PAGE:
Everywhere we went on this trip it seemed like all our fellow travelers were Europeans on 2 - 3 month holidays or sabbaticals. Or they had just quit or lost their jobs and were just traveling around and going with the flow until they decided on their next move. When we told them of our travel plans they just looked at us like we were crazy.
We just don't have the time or financial ability to travel like Europeans, and for that I will probably forever feel that I was born on the wrong continent. American and Asian tourists were few and far between as none of us get long vacations. But also, Steve and I have never been up for the stay in one place sort of vacation. I always feel that if I find myself getting into too much of a habit, I may as well have stayed home. The airplane travel wasn't bad either. The planes were all new (except the flight to Cuzco on TACA, but that is another story entirely) the entertainment included all of the Oscar movies I failed to catch prior to the Oscars, I was able to read up on our next destination while en route, and the wine flowed freely.
Peru was the most incredible part of our trip with the most unbelievable scenery. The people were wonderfully friendly, though at times a bit pushy. It was also the poorest and least developed country we visited. We left there on the eve of a major election that will likely have huge consequences for the country.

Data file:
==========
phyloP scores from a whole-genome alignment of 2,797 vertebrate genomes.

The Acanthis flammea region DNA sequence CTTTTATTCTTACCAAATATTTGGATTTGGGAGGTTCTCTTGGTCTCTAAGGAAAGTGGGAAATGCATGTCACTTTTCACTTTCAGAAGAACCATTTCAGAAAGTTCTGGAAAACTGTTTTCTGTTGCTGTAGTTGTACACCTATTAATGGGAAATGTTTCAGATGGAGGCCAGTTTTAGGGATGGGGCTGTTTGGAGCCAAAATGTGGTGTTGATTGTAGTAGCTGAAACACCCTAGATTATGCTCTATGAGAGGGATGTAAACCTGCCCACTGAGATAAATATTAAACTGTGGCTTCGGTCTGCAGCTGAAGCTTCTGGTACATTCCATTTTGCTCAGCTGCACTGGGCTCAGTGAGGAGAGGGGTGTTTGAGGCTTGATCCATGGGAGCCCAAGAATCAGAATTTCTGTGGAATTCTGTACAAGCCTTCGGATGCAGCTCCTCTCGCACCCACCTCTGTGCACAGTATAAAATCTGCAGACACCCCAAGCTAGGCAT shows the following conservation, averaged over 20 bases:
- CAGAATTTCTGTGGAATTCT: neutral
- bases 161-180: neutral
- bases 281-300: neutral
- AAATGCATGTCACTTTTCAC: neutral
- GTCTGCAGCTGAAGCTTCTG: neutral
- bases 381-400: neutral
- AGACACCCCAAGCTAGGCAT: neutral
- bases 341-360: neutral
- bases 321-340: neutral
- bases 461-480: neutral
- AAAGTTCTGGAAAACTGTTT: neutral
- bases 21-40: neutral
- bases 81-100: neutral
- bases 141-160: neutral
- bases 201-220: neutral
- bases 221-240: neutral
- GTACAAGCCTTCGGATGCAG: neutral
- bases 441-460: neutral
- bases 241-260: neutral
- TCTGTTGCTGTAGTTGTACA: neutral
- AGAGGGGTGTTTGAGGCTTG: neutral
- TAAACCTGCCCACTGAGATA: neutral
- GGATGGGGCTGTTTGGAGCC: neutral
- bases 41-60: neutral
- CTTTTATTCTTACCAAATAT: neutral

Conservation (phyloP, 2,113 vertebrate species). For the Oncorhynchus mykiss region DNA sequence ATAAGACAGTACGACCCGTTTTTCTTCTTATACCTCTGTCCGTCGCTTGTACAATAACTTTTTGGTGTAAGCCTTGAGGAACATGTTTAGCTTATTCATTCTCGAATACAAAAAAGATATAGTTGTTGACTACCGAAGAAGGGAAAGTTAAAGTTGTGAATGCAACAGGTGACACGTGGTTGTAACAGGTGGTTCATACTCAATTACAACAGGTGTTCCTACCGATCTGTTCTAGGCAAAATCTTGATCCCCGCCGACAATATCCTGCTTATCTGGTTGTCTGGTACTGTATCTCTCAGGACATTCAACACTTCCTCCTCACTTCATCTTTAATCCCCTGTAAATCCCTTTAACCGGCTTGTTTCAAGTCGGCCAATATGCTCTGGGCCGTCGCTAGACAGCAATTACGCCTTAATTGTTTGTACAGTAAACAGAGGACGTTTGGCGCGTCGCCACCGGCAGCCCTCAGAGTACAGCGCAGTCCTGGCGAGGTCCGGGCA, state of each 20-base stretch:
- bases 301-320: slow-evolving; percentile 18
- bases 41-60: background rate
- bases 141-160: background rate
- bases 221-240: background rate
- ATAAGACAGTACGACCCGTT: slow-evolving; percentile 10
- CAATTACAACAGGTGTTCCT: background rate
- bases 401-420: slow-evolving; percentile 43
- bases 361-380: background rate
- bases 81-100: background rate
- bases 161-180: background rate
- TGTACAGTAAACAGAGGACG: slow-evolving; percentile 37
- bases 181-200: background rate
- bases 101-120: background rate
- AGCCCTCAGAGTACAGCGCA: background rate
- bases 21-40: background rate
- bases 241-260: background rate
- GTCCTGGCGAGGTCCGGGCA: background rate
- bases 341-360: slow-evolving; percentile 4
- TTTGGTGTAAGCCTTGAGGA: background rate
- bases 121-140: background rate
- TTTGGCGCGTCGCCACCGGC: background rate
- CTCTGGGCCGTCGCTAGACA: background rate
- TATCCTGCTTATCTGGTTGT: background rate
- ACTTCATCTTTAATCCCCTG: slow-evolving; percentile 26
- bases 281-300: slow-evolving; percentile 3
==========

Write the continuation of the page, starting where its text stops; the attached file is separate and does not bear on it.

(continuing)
Easter Island had incredible sights but was struggling with the influx of tourism which has really just taken off in the last 10 years. It was not the nicest place to stay but the locals warmed up to us eventually, albeit begrudgingly. The other tourists never did warm up - they were super grumpy to find they would have to share the 28 km island with a bunch of other tourists. But being there and visiting the sights was like walking through an issue of National Geographic magazine. It probably would have seemed even more impressive if we hadn't just come from Machu Picchu.